Syria’s nearly 11-year civil war is entering a crucial phase as multiple competing diplomatic efforts converge around the crisis. With strong support from Russia, Iran, and many non-state actors, Syrian President Bashar al-Assad’s regime has emerged as a victor militarily. At the same time, with Washington waging financial warfare against Syria, Assad rules over a nation hard-hit by US sanctions that greatly contribute to poverty, food insecurity, and widespread deprivation.

Arab states find themselves between these two camps. Although regional leaders largely welcomed pressure tactics against Damascus following the 2011 Arab Spring that led to the war, sentiments towards Assad are shifting. Today, most of the governments in the region have welcomed the Syrian president and his regime back into the regional fold. Such a shift has metastasized itself in small but significant diplomatic overtures through regional organizations, such as the Organization of Arab Petroleum Exporting Countries (OAPEC) and the Arab League.

A debate is underway in Washington about how to approach this evolving dynamic.

Against this backdrop, a debate is underway in Washington about how to approach this evolving dynamic. This has not produced a consensus among US leaders. On one side of this conversation, Brett McGurk, the US National Security Council’s Middle East policy coordinator, called for US efforts in Syria to reflect “the reality of the staying power” of Assad.

Conversely, lawmakers on both sides of Washington’s partisan divide are expressing increased frustration with what they perceive to be the Biden administration’s willingness to soften US pressure on Assad. This group has demanded that the White House intensify the US government’s enforcement of the Trump-era Caesar Act (the most wide-ranging US sanctions ever imposed on Syria) and put pressure on Arab states to not renormalize their relations with the Damascus regime.

Syria and OAPEC

Monitoring how the Biden administration chooses to address warming ties between Arab governments and Damascus will be important this year. Arab states, including the United Arab Emirates (UAE), Bahrain, and Jordan, have all worked to rehabilitate Assad’s government. There are also regional efforts to reinstitute Syria into the Arab League.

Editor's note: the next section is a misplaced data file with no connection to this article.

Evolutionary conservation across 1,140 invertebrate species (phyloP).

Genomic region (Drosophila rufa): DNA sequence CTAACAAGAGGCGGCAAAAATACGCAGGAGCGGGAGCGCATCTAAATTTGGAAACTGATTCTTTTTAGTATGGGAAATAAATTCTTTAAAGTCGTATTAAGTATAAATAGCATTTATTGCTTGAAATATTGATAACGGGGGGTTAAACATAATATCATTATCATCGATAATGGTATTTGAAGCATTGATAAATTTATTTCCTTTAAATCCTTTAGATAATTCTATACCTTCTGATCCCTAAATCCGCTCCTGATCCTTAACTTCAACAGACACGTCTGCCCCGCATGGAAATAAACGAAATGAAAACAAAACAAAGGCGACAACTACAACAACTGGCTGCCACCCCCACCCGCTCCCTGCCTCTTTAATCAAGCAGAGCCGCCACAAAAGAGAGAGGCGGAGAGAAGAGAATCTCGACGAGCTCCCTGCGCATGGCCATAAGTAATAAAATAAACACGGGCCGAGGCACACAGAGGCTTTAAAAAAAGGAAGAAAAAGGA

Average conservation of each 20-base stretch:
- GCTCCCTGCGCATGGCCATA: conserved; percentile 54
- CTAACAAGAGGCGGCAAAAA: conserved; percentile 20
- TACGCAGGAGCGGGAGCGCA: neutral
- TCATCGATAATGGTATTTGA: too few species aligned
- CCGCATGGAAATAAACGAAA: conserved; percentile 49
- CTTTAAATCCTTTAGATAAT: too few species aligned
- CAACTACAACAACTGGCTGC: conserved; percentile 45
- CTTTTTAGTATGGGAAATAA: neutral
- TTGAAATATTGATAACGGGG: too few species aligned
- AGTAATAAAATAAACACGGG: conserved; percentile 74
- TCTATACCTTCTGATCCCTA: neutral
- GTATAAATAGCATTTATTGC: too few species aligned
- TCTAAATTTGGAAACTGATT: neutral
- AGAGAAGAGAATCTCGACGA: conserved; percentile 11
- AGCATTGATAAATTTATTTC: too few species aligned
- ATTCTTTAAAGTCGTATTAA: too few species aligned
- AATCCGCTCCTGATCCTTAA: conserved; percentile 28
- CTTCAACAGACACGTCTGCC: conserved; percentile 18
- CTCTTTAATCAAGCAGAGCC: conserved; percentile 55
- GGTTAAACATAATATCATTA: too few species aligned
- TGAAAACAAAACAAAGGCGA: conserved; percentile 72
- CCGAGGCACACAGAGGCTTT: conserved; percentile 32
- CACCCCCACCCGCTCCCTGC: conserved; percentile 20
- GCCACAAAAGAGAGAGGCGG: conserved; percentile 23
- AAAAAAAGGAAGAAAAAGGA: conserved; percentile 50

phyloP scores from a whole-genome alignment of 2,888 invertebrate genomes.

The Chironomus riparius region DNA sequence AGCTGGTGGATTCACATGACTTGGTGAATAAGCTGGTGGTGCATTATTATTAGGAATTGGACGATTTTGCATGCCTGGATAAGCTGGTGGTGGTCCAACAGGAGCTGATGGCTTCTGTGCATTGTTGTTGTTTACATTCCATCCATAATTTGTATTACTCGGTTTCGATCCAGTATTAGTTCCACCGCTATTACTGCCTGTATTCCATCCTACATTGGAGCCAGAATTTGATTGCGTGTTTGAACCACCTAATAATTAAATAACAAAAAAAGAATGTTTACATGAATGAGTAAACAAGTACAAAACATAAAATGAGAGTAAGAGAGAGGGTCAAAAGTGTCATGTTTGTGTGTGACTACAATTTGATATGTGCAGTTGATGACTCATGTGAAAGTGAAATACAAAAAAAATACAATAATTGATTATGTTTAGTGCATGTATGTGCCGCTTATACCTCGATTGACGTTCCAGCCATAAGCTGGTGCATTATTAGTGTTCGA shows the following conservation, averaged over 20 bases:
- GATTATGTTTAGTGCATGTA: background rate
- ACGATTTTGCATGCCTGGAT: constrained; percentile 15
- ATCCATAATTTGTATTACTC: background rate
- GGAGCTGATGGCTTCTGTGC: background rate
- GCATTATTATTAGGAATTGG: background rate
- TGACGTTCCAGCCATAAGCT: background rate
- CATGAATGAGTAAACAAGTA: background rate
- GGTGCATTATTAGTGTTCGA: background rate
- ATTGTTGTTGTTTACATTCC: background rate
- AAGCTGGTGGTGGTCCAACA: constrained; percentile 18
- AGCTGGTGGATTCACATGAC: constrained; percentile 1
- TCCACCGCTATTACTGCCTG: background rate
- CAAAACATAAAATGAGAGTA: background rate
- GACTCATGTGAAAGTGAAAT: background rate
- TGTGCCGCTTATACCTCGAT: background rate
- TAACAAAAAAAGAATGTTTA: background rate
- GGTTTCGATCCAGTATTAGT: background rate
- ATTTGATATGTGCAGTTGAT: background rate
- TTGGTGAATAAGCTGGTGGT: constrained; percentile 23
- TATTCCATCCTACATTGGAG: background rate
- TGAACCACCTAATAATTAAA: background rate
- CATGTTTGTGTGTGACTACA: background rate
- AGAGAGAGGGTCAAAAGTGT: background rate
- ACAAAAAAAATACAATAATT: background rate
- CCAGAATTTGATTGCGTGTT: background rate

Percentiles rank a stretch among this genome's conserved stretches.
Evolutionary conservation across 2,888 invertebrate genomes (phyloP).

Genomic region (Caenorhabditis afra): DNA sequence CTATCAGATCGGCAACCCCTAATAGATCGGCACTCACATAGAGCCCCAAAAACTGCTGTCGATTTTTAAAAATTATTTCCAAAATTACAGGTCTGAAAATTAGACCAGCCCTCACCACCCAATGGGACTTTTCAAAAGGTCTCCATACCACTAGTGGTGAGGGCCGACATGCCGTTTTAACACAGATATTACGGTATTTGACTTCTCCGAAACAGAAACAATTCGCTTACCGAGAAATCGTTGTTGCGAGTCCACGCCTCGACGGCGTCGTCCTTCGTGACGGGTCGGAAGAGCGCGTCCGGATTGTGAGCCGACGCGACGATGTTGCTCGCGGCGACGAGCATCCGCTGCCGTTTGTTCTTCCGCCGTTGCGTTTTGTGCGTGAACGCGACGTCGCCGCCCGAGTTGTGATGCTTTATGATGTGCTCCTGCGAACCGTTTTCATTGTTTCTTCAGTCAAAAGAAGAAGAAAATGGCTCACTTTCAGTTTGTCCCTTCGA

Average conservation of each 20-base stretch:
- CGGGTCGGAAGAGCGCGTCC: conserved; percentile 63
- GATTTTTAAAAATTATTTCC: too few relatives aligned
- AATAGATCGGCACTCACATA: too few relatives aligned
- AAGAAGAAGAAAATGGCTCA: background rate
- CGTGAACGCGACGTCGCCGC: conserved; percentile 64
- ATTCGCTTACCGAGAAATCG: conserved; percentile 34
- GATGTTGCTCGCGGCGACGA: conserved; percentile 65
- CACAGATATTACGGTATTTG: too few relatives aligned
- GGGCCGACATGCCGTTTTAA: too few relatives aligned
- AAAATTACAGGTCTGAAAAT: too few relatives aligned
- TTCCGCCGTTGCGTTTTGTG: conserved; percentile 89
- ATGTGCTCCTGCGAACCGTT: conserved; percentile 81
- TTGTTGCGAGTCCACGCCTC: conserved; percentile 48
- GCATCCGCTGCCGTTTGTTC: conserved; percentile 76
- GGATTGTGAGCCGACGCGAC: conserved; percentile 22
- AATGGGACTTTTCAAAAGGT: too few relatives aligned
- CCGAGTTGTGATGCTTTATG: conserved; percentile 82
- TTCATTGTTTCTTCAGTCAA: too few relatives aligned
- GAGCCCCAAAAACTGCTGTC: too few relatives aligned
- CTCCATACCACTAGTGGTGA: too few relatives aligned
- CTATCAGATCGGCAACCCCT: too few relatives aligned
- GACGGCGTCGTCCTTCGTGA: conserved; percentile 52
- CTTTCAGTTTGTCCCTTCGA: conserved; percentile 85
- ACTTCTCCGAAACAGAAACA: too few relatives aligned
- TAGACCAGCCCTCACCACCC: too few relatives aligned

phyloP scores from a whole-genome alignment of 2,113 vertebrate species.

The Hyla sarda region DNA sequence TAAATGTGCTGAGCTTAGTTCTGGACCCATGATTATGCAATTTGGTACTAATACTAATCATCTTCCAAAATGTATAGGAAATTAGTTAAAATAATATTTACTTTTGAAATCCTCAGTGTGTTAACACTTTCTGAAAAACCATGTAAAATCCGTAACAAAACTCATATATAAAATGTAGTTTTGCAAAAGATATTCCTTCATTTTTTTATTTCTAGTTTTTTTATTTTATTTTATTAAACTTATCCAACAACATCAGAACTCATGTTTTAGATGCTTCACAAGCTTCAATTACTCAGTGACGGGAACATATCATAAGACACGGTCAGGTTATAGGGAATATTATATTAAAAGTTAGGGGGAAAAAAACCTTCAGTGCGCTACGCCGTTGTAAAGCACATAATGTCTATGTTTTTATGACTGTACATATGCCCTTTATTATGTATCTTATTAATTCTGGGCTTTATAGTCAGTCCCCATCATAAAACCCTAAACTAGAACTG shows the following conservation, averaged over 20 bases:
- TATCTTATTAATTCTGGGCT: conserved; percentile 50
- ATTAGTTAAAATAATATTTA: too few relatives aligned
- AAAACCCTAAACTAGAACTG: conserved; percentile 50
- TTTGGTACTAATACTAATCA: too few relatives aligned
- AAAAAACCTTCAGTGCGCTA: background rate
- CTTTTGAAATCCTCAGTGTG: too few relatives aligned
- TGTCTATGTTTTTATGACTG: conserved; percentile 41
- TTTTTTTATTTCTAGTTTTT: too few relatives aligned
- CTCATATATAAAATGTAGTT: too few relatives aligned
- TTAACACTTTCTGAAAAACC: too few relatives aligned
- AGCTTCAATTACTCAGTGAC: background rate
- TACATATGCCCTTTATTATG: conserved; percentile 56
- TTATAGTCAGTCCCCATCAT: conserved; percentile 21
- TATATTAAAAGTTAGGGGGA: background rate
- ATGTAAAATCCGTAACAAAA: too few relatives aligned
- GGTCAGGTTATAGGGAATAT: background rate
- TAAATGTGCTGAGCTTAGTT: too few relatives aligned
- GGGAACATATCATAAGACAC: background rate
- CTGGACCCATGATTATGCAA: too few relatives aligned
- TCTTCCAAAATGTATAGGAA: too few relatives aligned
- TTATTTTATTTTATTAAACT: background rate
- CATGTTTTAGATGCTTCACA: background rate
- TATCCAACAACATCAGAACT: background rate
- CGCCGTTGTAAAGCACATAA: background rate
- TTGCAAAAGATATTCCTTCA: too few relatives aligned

A recent OAPEC decision placing Syria as the chair of the council of Arab oil ministers within the organization further compounded such efforts. In a virtual meeting hosted by Kuwait, all OAPEC member countries – Algeria, Bahrain, Egypt, Iraq, Kuwait, Libya, Qatar, Saudi Arabia, Syria, Tunisia, and the UAE – agreed that its 2024 Arab energy conference will take place in Damascus as well.

[Syria-Jordan Rapprochement: Towards a Normalization of Relations]

[UAE-Syria Ties: What is Driving the Current Rapprochement?]

Such decisions are difficult to separate from the Arab world’s grander rapprochement trend with Assad. It is quite possible that OAPEC choosing Syria to host the Arab energy conference in 2024 is how “Syria’s re-integration will look like: small, graduate, deliberate steps until Syria is brought back into the regional fold,” Ryan Bohl, a Middle East analyst at the risk consultancy Stratfor/Rane, told Inside Arabia. “It’ll be a slow process, and I suspect the day that Syria actually is back to the status quo ante 2010 won’t be notable because it’ll take place over such a long time with so many slow steps.”

Within this context, the decision to make Syria the host of the 2024 OAPEC Summit could partially be designed to gauge the White House’s reaction. So far, the Arab states that have decided to reaccept Assad as a legitimate head of state have done so despite Washington’s objection. To be sure, the US took no serious action beyond making tough public statements against such decisions.

The US took no serious action beyond making tough public statements against such decisions.

“Among certain regional players such as Jordan, the UAE, and Egypt, this appears to be an experiment of how rapprochement can unfold with Syria and its Arab neighbors at large,” Caroline Rose, a senior analyst at the Newlines Institute, said in an interview with Inside Arabia. “It also accomplishes another objective for Arab states: a test to the Biden administration to gauge their limits for engaging with the Assad regime.”